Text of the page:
The videos are surreal. Black and white drone footage showing columns of armoured vehicles, suddenly obliterated en masse. Smoke billows from a building in the distance. Men running away or rushing into buildings just before a missile races to the ground, leaving nothing but ash in its wake.
For the first time in the Syrian civil war, it is not Bashar Al Assad’s regime – or the Russian Air Force – that is dominating the skies and inflicting suffering on those below. Turkish drones are wreaking havoc on Syrian armour, and the mounting casualties, in men and arms, have underlined once again the precarious state of Mr Al Assad’s Syria.
And for many Syrians forced into exile by nearly a decade of war, it has raised the question of why exactly it took nine years for anyone in the international community to act to prevent the advances of the Syrian army, and the killing and displacement of so many civilians.
Ankara's wide-ranging offensive over the past few days in north-western Syria came after air strikes that killed 32 Turkish soldiers stationed in the province of Idlib, sent there to reinforce observation points that were supposed to ensure against fighting between rebels and the regime. Instead, Mr Al Assad launched a brutal assault on Idlib that displaced a million people between December and late February. Children froze to death as they sought shelter near the closed Turkish border in flimsy tents, and hospitals and schools were bombed.
Turkey’s campaign, dubbed Operation Spring Shield, has halted and even reversed the regime offensive in some parts of Idlib. Ankara destroyed two Syrian fighter jets, eight helicopters, 135 tanks and five air defence systems, by its defence minister’s count. Mr Al Assad’s military losses are some of the worst since the start of the conflict.
It is impossible to determine the number of Syrian soldiers killed in the fighting. The government is unlikely to admit to such losses. Open source researchers such as Gregory Waters have identified dozens of death notices on social media, including fighters from Hezbollah as well as the Fatemiyoun and Zaynabiyoun brigades – Pakistani and Afghan fighters drafted by Iran’s Islamic Revolutionary Guard Corps to fight in Syria. In one video by a Hezbollah fighter on social media, he complained that Turkish drones had “harvested” pro-regime fighters, indicating large-scale deaths in combat. Ankara’s figure of more than 2,500 dead is likely to be an exaggeration, but hundreds of Mr Al Assad’s loyalists appear to have perished in the campaign.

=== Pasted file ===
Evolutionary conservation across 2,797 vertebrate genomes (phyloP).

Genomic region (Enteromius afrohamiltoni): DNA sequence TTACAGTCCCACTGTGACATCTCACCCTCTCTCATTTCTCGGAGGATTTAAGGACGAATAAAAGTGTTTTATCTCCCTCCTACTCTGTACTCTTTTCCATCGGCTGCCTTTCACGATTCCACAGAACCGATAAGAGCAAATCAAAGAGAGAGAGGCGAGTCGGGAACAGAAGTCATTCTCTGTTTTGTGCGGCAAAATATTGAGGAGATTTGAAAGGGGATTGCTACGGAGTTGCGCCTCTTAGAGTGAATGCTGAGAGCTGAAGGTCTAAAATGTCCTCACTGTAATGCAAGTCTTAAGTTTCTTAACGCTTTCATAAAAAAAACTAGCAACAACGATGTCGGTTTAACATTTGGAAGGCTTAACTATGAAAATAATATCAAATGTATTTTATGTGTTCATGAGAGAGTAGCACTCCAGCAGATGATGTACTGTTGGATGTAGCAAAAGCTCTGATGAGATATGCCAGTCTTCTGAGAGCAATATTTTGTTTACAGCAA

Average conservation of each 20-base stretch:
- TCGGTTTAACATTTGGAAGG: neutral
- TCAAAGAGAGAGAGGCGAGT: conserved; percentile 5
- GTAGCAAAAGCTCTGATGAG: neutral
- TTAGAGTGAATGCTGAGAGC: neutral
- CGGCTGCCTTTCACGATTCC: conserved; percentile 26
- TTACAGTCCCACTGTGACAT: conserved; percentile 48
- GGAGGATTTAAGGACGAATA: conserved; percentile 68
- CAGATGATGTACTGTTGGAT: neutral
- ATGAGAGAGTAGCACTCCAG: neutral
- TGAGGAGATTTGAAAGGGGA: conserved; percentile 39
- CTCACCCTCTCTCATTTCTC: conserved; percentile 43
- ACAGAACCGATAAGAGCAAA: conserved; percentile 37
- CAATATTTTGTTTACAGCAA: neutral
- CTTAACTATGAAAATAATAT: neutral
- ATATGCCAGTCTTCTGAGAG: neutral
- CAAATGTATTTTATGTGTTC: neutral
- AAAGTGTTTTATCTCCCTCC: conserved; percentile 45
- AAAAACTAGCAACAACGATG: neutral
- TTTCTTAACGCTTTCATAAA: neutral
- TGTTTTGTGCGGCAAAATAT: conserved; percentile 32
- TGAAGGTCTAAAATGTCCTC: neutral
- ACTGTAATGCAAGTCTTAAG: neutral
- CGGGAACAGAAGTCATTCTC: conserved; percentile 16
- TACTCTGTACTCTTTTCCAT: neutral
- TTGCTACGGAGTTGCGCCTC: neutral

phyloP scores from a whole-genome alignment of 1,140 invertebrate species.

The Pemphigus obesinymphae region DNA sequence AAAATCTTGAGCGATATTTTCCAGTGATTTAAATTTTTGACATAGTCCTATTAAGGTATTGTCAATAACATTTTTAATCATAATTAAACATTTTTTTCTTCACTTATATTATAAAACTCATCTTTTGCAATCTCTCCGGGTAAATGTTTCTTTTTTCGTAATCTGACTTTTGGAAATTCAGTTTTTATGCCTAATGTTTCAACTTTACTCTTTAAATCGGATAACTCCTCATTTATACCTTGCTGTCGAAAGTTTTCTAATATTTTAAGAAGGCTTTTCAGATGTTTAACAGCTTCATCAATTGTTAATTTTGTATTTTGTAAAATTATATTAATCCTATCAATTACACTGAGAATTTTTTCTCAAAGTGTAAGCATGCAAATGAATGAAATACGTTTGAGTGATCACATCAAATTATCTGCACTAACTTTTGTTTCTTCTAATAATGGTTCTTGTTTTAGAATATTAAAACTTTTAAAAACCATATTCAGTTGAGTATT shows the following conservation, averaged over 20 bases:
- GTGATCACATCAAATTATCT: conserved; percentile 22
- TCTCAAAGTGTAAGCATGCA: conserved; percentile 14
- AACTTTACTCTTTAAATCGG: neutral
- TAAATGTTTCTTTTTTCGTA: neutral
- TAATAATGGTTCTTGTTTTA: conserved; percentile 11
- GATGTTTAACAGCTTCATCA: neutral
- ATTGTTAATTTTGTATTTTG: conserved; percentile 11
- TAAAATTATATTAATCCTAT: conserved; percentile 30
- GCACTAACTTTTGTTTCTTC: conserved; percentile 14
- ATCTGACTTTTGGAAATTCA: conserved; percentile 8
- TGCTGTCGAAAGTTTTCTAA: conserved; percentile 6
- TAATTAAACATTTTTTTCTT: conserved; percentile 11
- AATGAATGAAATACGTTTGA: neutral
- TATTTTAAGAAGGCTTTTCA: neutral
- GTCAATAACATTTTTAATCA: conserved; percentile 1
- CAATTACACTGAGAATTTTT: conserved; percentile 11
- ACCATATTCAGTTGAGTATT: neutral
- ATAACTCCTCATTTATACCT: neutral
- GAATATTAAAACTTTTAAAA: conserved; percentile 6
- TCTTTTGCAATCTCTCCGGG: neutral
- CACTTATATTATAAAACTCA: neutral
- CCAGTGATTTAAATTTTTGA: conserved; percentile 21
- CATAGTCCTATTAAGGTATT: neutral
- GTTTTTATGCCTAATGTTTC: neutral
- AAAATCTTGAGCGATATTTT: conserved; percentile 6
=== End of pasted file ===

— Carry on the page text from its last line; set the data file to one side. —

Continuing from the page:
It is unlikely that Mr Al Assad’s forces can sustain these losses for much longer, exhausted and depleted as they are by years of fighting and being forced to wage battle for the first time in the war without air superiority, which they used to massacre and carry out atrocities in order to terrify rebellious communities into submission.
The losses pierce the pervasive image that Mr Al Assad’s forces have unchallenged momentum, and that reclaiming the rest of the country was only a matter of time. In fact, the reversal of fortunes on the battlefield could not come at a worse time internally for the regime.
Ordinary Syrians are suffering from profound deprivation. A collapsing currency, harsh winter, rampant poverty and unemployment have combined to leave many unable to afford basic staples or even fuel to power heaters or generators. Families in regime-held areas are going hungry, and with relief in the form of lifted sanctions or reconstruction aid or an economic revival unlikely in the short term, ordinary civilians are headed towards more destitution.
And the regime’s brutality in victory, with no prospect of real reform, means that long-term peace cannot be a reality. Mr Al Assad’s totalitarian security apparatus is still dominant, thousands of detainees remain disappeared, likely to have been tortured or killed. Already, low-level insurgencies are brewing in communities that have supposedly been reconciled with the regime, such as in Daraa, where the revolution began.
However, Mr Al Assad’s losses over the past few days – and the grounding of his air force – bought a little respite for the three million civilians of Idlib, most of whom are women and children, who were just last week fleeing for their lives.
Russia stood aside as Turkey pummeled Mr Al Assad’s loyalists and grounded his planes. In a few hours, with minimal losses, Ankara inflicted enormous losses and halted the regime’s ground and air campaigns – and their attendant atrocities. For a brief moment, regardless of Turkey’s geopolitical aspirations, ordinary civilians were spared the slaughter.
It makes you wonder. Years ago, Barack Obama’s administration refused to act in Syria despite spiralling atrocities and the use of chemical weapons. A no-fly zone to protect civilians from marauding Syrian fighter jets was derided as impractical, dangerous, too complicated, likely to lead to western casualties. Three days of the Turkish campaign have exposed the rot at the core of the Syrian regime’s supposed military prowess – it is only capable of defeating defenceless children.
It also exposed the rotten calculus of the international community, which stood aside and enabled the slaughter. Why was nothing done before, when it would have cost so little? Some half a million lives later, we know the answer. It was not because the international community did not have the means to do it. It is because Syrian lives meant nothing to them.
Kareem Shaheen is a former Middle East correspondent based in Canada